No preview · Article · Oct 2014 · American Journal of Infection Control
  • Julius Cuong Pham · Peter J Pronovost

    No preview · Article · Sep 2014 · Annals of internal medicine
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    ABSTRACT: Background: Several studies demonstrating that central line-associated bloodstream infections (CLABSIs) are preventable prompted a national initiative to reduce the incidence of these infections. Methods: We conducted a collaborative cohort study to evaluate the impact of the national "On the CUSP: Stop BSI" program on CLABSI rates among participating adult intensive care units (ICUs). The program goal was to achieve a unit-level mean CLABSI rate of less than 1 case per 1,000 catheter-days using standardized definitions from the National Healthcare Safety Network. Multilevel Poisson regression modeling compared infection rates before, during, and up to 18 months after the intervention was implemented. Results: A total of 1,071 ICUs from 44 states, the District of Columbia, and Puerto Rico, reporting 27,153 ICU-months and 4,454,324 catheter-days of data, were included in the analysis. The overall mean CLABSI rate significantly decreased from 1.96 cases per 1,000 catheter-days at baseline to 1.15 at 16-18 months after implementation. CLABSI rates decreased during all observation periods compared with baseline, with adjusted incidence rate ratios steadily decreasing to 0.57 (95% confidence intervals, 0.50-0.65) at 16-18 months after implementation. Conclusion: Coincident with the implementation of the national "On the CUSP: Stop BSI" program was a significant and sustained decrease in CLABSIs among a large and diverse cohort of ICUs, demonstrating an overall 43% decrease and suggesting the majority of ICUs in the United States can achieve additional reductions in CLABSI rates.
    Full-text · Article · Jan 2014 · Infection Control and Hospital Epidemiology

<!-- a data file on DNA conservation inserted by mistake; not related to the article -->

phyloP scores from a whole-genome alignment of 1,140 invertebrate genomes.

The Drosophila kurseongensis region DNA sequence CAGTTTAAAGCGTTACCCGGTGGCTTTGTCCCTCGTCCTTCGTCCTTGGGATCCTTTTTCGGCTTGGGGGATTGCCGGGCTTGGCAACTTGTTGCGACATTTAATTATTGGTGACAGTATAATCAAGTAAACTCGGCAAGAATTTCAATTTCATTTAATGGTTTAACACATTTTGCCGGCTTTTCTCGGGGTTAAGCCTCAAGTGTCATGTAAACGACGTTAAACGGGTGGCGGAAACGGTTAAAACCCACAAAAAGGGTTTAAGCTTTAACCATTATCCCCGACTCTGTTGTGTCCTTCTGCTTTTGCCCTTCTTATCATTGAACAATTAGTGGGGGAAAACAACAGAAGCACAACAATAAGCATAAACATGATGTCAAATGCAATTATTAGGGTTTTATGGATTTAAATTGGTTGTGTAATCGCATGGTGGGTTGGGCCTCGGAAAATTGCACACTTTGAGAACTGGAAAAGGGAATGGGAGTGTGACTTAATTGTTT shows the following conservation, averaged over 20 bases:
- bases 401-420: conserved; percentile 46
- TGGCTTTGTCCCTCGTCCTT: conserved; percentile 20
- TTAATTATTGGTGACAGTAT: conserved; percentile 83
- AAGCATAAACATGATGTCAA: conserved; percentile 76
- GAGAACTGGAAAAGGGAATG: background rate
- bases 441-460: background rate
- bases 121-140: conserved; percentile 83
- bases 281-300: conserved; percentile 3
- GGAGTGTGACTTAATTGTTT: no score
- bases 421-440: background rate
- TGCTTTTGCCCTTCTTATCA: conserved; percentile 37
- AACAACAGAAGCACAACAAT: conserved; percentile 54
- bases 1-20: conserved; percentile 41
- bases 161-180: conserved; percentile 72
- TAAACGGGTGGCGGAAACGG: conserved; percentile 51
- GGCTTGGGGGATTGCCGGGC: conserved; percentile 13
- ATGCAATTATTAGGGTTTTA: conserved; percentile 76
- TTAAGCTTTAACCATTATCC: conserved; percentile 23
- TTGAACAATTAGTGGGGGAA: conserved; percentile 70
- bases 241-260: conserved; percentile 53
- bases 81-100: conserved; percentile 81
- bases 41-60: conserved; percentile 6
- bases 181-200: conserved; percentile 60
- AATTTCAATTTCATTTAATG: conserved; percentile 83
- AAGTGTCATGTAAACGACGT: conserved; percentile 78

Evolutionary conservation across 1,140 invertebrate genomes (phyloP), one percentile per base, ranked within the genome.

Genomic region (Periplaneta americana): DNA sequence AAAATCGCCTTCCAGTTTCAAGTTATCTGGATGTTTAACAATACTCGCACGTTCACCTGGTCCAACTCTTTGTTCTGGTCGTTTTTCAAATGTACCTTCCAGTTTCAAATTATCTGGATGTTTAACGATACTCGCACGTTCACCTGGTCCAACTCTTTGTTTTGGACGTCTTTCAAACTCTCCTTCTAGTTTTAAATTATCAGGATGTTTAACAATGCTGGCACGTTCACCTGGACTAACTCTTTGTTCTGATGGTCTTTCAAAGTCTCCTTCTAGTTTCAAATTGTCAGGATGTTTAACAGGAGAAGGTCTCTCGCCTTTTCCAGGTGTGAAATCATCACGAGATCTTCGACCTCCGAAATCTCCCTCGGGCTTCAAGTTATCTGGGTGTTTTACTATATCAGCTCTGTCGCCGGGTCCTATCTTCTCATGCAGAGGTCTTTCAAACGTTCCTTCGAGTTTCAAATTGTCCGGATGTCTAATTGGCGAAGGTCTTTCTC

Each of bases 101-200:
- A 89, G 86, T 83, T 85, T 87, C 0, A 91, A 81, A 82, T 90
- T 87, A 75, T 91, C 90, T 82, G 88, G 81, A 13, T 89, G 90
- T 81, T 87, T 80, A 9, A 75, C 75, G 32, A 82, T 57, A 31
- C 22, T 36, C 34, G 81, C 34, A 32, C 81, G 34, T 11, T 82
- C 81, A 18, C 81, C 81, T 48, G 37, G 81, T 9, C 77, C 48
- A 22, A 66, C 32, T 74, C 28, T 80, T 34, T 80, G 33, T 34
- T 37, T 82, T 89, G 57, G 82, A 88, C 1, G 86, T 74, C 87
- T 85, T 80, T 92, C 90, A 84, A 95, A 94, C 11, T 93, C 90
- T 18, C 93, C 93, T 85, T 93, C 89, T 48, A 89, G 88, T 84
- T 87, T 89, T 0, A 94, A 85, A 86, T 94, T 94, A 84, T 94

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    Julius Cuong Pham · Thierry Girard · Peter J Pronovost
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    ABSTRACT: Incident Reporting Systems (IRS) are and will continue to be an important influence on improving patient safety. They can provide valuable insights into how and why patients can be harmed at the organizational level. However, they are not the panacea that many believe them to be. They have several limitations that should be considered. Most of these limitations stem from inherent biases of voluntary reporting systems. These limitations include: i) IRS can’t be used to measure safety (error rates); ii) IRS can’t be used to compare organizations; iii) IRS can’t be used to measure changes over time; iv) IRS generate too many reports; v) IRS often don’t generate in-depth analyses or result in strong interventions to reduce risk; vi) IRS are associated with costs. IRS do offer significant value; their value is found in the following: i) IRS can be used to identify local system hazards; ii) IRS can be used to aggregate experiences for uncommon conditions; iii) IRS can be used to share lessons within and across organizations; iv) IRS can be used to increase patient safety culture. Moving forward, several strategies are suggested to maximize their value: i) make reporting easier; ii) make reporting meaningful to the reporter; iii) make the measure of success system changes, rather than events reported; iv) prioritize which events to report and investigate, report and investigate them well; v) convene with diverse stakeholders to enhance the value of IRS. Significance for public health Incident Reporting Systems (IRS) are and will continue to be an important influence on improving patient safety. However, they are not the panacea that many believe them to be. They have several limitations that should be considered when utilizing them or interpreting their output: i) IRS can’t be used to measure safety (error rates); ii) IRS can’t be used to compare organizations; iii) IRS can’t be used to measure changes over time; iv) IRS generate too many reports; v) IRS often don’t generate in-depth analyses or result in strong interventions to reduce risk; vi) IRS are associated with costs. Moving forward, several strategies are suggested to maximize their value: i) make reporting easier; ii) make reporting meaningful to the reporter; iii) make the measure of success system changes, rather than events reported; iv) prioritize which events to report and investigate, do it well; v) convene with diverse stakeholders to enhance their value.